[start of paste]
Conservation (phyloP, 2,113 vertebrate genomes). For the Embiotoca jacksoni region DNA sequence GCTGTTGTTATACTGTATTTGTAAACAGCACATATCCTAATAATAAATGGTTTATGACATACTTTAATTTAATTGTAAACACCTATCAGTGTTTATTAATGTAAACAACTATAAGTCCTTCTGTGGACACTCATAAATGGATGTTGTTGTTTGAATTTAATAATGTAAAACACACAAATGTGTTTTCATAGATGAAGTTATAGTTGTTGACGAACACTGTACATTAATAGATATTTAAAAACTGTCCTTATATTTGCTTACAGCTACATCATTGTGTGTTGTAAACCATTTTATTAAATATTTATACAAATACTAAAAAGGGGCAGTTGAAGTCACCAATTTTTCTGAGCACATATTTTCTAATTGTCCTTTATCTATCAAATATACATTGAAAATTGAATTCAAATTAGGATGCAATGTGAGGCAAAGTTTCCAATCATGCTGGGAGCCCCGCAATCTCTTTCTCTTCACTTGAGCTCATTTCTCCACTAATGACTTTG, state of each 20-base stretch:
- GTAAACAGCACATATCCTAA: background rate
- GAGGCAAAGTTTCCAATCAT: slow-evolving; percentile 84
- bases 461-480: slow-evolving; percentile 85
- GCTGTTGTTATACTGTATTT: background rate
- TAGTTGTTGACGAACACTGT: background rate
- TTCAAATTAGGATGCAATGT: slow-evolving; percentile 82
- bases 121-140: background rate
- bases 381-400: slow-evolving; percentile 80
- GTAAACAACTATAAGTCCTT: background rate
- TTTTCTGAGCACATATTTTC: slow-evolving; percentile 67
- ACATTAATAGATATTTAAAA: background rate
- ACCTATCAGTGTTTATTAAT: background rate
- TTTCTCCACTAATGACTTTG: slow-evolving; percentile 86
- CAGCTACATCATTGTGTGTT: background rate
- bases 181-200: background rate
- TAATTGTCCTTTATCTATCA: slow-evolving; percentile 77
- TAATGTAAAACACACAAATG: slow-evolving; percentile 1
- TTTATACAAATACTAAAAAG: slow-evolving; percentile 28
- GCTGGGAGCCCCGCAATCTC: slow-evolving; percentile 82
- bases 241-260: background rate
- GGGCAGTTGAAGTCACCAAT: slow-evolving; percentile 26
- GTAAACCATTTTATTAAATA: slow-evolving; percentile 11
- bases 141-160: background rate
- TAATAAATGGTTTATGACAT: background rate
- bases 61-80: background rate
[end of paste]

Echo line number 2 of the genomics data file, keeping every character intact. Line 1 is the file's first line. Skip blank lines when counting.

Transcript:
- GTAAACAGCACATATCCTAA: background rate